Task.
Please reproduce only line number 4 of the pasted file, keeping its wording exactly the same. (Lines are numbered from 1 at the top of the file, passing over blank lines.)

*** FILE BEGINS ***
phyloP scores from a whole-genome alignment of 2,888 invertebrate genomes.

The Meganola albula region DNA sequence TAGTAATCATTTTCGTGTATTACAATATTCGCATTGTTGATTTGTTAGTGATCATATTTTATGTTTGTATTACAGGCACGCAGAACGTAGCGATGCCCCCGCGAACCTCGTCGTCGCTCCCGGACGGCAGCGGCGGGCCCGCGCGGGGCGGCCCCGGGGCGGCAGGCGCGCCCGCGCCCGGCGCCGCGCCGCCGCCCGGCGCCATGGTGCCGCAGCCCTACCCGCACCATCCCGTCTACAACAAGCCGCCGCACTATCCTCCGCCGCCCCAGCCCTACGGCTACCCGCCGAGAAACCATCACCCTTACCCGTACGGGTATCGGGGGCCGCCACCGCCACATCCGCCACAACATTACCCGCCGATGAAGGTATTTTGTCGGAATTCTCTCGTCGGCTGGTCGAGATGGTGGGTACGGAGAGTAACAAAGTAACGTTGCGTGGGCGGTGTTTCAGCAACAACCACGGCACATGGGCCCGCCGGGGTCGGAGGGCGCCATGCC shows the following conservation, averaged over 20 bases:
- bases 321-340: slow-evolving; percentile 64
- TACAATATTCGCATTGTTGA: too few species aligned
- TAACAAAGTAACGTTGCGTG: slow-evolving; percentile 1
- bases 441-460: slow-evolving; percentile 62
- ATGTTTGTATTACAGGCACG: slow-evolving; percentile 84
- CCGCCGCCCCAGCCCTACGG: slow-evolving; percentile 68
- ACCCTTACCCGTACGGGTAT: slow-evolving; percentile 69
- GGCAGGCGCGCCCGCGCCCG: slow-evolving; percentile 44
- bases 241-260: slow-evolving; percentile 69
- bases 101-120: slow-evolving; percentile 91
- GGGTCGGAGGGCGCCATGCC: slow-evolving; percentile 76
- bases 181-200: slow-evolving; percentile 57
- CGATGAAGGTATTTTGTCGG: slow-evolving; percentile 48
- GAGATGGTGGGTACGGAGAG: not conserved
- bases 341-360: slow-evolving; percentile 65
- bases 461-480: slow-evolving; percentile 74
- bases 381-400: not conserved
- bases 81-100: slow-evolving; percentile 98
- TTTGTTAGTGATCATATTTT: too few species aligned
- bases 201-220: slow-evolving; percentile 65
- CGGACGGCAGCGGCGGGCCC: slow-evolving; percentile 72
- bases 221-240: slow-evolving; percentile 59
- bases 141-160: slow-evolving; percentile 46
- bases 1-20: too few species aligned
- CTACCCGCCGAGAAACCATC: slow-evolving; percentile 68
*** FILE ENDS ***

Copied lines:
- TACAATATTCGCATTGTTGA: too few species aligned